On Monday night, as Andrew D. Hamingson cringed at the photos of the waterlogged carousel, those with theaters in the downtown flood zones stared in fear at images of water gushing into the World Trade Center site, and flooding as far west as First Avenue. 3-Legged Dog theater group, whose house is located just two blocks south of Ground Zero, was among Manhattan's worst hit. The dressing rooms, bathrooms, and basement of their Studio B theater all flooded, and its electrical system sustained unknown damage.

A press release from The Kitchen, a theater in Chelsea, said that "serious damage" would keep the space dark for a week. When reached for comment, marketing assistant Caitlin Gleason said that she was unable to elaborate on the damage until power was restored and losses could be assessed.

Few other Manhattan theaters suffered physically, but the loss of income wrought by a prolonged blackout could be devastating. Daniel Gallant, executive director of the Nuyorican Poets Café, estimated the storm would cost them as much as $26,000, while Kristin Marting, artistic director of Soho's HERE Arts Center, expects to lose between $3,500 and $5,000 each day until power is restored—which ConEd promises will happen this weekend .

"The impact to us will be a loss of rental income, but all things considered, a small price to pay, it could have been worse," wrote Derek Lloyd, director of production at P.S. 122, in an email. "We feel terrible for the rental companies. Both are young companies, and losing shows like this will have an impact on them."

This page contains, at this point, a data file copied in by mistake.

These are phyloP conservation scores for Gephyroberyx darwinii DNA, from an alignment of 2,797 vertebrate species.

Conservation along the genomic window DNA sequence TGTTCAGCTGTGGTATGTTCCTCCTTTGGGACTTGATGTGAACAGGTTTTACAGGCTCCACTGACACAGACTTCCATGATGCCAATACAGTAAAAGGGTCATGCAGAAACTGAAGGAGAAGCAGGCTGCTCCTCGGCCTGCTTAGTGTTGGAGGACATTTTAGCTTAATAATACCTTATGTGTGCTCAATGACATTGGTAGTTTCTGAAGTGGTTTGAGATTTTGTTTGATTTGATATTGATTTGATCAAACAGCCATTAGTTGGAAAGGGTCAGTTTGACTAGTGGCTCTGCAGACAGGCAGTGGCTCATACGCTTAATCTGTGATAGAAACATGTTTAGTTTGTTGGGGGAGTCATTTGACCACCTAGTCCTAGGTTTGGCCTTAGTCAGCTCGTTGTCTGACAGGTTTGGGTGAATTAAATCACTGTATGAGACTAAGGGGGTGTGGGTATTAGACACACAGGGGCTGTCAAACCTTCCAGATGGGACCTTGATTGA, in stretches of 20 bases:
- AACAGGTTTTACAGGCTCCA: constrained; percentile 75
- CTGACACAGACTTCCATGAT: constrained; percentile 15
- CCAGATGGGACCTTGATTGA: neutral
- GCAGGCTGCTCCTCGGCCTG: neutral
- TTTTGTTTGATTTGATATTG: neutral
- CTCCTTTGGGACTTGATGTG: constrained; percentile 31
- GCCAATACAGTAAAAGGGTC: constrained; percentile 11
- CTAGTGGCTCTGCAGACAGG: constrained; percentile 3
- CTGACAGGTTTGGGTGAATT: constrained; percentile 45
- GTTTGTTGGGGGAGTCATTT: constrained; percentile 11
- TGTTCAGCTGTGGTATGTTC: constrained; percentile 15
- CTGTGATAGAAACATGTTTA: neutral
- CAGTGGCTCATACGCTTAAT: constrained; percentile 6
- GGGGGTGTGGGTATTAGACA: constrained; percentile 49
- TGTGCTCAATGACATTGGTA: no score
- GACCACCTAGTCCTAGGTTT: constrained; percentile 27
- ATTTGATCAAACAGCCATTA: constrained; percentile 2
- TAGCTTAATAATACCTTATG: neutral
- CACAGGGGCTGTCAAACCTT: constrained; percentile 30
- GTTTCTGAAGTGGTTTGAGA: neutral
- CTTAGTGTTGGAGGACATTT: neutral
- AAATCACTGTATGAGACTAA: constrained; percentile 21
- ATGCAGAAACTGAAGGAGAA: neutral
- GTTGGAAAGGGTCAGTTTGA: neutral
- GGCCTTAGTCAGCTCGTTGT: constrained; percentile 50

At the Horse Trade Theater Group's home on 4th St., the blackout threatens this weekend's programming, which includes a storytelling festival and the premiere of a musical called Isaac Babel and the Gangster King. Managing director Erez Ziv drove in yesterday to check on the facilities, and found an East Village nearly devoid of people, where drivers were too polite to honk, and the only place to buy coffee was the ever-stalwart Mud Truck.

"Anybody who didn't get flooded has a smile on his face," said Ziv. "I bumped into some tenants from the building. They were having fun the first night with candles and reading in the dark and enjoying the quaintness of it all, but that wore off as soon as their cell phones died."

Horse Trade artistic director Heidi Grumelot hopes to reopen Nov. 1, but knows that all depends on ConEd and the MTA.

"Hopefully it'll be Thursday," she said. "We're all just holding our breaths hoping that it can happen. Definitely it will be a party."